Last update: Thursday, 02-Apr-2020, 13:14 Your IP: on Saturday, 04-Apr-2020, 23:03 Version:



last public update: Thursday, 02-Apr-2020 13:33:33 CEST
Songs Length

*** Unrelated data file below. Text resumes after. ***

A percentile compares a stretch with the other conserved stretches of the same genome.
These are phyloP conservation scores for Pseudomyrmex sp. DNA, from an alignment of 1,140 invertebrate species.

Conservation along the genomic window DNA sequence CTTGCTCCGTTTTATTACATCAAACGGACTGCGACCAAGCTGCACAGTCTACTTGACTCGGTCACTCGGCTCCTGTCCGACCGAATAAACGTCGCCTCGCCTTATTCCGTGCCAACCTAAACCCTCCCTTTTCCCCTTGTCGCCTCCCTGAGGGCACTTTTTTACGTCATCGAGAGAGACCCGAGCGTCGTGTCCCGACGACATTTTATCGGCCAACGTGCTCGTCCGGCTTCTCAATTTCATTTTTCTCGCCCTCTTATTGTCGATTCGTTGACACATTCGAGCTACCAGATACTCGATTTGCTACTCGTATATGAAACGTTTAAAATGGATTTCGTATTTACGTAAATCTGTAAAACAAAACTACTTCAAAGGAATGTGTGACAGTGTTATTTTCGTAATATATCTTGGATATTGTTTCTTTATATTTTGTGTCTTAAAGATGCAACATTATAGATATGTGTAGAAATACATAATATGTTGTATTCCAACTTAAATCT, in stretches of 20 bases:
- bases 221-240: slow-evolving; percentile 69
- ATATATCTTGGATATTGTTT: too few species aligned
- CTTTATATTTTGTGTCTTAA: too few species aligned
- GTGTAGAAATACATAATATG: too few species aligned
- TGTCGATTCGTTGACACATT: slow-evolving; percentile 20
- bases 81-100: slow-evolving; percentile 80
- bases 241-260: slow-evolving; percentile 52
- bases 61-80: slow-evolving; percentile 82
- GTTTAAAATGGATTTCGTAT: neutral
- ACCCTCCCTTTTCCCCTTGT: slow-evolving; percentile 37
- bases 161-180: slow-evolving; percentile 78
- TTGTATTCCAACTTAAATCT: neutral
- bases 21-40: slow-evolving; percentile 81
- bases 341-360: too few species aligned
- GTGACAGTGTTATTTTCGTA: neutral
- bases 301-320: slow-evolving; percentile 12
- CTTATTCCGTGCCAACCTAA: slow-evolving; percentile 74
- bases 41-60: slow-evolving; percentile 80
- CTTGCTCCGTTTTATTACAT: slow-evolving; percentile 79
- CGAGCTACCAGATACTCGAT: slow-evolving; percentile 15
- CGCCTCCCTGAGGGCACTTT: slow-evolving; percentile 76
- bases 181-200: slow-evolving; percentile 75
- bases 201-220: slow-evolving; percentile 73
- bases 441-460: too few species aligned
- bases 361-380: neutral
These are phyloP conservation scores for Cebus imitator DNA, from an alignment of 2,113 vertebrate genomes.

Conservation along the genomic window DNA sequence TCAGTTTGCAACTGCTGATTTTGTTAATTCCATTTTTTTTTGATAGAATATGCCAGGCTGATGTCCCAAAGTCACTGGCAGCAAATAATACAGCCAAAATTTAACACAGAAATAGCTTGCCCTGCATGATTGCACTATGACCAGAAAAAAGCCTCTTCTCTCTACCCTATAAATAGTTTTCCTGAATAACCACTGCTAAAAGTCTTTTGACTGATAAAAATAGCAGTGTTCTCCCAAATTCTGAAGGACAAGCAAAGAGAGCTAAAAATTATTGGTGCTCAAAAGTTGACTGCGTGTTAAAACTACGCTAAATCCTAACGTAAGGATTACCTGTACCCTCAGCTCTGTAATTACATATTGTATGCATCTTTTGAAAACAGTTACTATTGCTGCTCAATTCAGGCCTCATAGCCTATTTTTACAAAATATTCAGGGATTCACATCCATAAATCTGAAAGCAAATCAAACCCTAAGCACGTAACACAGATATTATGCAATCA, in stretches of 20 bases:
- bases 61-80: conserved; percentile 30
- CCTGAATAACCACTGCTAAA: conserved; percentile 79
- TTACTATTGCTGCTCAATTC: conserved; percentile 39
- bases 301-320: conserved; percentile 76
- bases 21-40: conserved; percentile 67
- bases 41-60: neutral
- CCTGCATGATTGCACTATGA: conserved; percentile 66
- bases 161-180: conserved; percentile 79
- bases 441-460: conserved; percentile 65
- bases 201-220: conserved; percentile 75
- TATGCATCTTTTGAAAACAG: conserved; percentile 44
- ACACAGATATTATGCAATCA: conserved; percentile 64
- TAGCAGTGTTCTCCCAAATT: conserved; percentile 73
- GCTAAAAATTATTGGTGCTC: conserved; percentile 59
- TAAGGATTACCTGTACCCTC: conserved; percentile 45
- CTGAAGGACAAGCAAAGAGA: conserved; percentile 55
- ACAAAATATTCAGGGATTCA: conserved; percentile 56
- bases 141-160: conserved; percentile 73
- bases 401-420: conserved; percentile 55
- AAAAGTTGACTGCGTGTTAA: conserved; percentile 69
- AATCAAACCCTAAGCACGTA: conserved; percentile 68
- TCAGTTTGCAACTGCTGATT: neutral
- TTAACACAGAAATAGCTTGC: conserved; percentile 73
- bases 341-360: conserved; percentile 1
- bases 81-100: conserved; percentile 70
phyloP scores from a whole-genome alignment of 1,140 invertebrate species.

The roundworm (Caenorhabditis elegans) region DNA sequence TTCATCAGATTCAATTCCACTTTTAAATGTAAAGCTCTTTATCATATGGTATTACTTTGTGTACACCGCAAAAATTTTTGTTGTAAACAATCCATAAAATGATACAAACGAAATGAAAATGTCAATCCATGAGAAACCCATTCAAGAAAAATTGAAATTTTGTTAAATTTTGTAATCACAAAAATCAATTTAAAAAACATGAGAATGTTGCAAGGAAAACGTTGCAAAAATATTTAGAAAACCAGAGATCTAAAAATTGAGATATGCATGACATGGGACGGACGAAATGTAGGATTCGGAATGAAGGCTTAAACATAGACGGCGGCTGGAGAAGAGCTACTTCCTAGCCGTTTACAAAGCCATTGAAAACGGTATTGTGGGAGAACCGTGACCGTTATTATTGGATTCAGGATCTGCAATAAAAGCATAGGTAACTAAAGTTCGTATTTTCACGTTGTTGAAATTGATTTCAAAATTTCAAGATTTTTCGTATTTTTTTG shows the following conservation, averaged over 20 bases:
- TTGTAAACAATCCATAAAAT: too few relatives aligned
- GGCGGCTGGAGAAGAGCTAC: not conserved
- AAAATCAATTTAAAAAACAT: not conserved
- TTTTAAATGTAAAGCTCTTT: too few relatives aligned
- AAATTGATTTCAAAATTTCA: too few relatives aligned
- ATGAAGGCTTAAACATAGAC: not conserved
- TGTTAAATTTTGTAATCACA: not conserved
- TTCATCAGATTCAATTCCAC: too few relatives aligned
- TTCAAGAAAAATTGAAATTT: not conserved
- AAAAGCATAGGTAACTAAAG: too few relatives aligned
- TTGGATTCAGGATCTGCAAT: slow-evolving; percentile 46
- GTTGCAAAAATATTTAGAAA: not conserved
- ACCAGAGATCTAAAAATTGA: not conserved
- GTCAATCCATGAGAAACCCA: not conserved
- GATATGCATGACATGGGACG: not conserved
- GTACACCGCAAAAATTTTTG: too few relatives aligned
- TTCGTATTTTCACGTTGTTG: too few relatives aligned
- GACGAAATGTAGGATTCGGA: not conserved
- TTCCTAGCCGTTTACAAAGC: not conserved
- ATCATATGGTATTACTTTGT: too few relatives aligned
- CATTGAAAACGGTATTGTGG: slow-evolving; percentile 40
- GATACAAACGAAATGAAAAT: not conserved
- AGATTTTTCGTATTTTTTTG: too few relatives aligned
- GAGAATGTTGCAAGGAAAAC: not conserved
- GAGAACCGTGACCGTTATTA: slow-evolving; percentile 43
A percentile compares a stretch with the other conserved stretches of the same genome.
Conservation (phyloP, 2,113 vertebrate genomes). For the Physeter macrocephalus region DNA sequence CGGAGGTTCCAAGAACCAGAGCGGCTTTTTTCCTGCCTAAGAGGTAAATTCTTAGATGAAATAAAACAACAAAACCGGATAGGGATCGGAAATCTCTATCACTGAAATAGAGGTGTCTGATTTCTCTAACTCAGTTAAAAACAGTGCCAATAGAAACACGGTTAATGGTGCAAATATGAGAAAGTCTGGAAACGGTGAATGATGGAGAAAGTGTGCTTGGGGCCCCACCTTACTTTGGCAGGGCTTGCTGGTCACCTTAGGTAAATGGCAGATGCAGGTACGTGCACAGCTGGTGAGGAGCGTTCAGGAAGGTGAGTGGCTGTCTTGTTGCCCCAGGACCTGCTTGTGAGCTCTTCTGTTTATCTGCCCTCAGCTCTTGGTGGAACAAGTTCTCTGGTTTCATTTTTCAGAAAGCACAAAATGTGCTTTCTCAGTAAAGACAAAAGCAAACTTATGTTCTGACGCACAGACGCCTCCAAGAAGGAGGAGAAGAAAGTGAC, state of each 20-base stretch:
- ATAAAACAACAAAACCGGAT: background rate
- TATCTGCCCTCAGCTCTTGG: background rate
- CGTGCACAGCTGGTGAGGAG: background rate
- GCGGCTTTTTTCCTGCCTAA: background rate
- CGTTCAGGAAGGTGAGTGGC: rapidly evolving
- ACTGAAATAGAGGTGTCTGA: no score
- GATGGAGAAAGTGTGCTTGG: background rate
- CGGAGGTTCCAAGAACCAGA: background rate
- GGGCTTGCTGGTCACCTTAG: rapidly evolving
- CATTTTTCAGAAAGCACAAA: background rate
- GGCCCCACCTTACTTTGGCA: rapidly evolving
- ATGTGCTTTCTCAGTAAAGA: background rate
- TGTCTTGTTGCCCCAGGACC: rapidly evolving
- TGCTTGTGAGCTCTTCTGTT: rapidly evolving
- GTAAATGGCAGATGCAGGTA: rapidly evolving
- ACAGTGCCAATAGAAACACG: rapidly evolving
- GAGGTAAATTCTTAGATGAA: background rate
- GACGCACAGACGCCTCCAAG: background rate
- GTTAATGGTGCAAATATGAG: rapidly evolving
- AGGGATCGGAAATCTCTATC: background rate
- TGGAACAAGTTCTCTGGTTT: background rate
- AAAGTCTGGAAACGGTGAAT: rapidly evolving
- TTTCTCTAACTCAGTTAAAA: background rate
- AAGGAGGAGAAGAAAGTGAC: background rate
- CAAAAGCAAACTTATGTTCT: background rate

0h13m; Rock Island Line Tribute concert for Lonnie Donnegan; "What a strange evening. This oldtime-chique venue, very unfitting for the music played. In the audience mainly gentlemen who formed their first skiffle-band in the early Sixties (and some of their sons and grandsons were there, too); onstage a great line-up of rock / and blues / and skiffle veterans, more or less directed by some ambitious youngsters. Song after song another voice from days gone by, doing their best to show all the musical sides of Lonnie Donegan. Alas, these fast changes didn't include soundcheck and the adjusting of microphones – therefore the sound at times was just awful. Many songs were familiar from the “Skiffle Sessions” album, several others were from the “chewing gum” and “dustman” category, and everybody around me knew all the lyrics by heart. I liked Billy Bragg's “Dead or Alive”, Joe Brown's performances, Bruce Welsh's “Frankie And Johnny”, Roger Daltrey, Mark Knopfler (including his own new “Donegan's Gone” – sentimental, but with some great guitar playing). Elderly men seem to become either taller and slimmer with age, or they become shorter and fatter. Highlights of the evening were from the latter category: Joe Cocker, who celebrated the blues, and – of course (?) – Van Morrison, the last star in the line-up who tried to make this into a concert of his own: “Lost John”, “Jesse James”, a very fast “Midnight Special” - the latter two accompanied by a fragile-looking Chris Barber on bass (kontrabass). Van also lead a grand all-musicians-onstage finale playing “Goodnight Irene” (what else). He came onstage smiling (!), accepted some flowers from the audience after his performance, needed help with the lyrics, and apparently didn't like the sound (well, then, who did). Now the less enthusiastic part: Mr. and Mrs. Donegan had a couple of sons who now work in the field of music, too. And they exploit their second name. It's okay to make some money out of your father's musical legacy if you can – these guys here even used their father's old jokes (including, of course, his “sit down you fools you couldn't afford me”). But they aren't up to the spirit or talent. They simply murder every song they play. The accompanying band (“The Original Lonnie Donegan Band” / “our family”) did their best to maintain the standard, and their – short – soli were very good. But Peter and Anthony D almost ruined these efforts; somebody should tell them that “full-throttle” doesn't naturally means “good music”, especially if the voice isn't grand. Anyway: I enjoyed most of the evening" - Birgit

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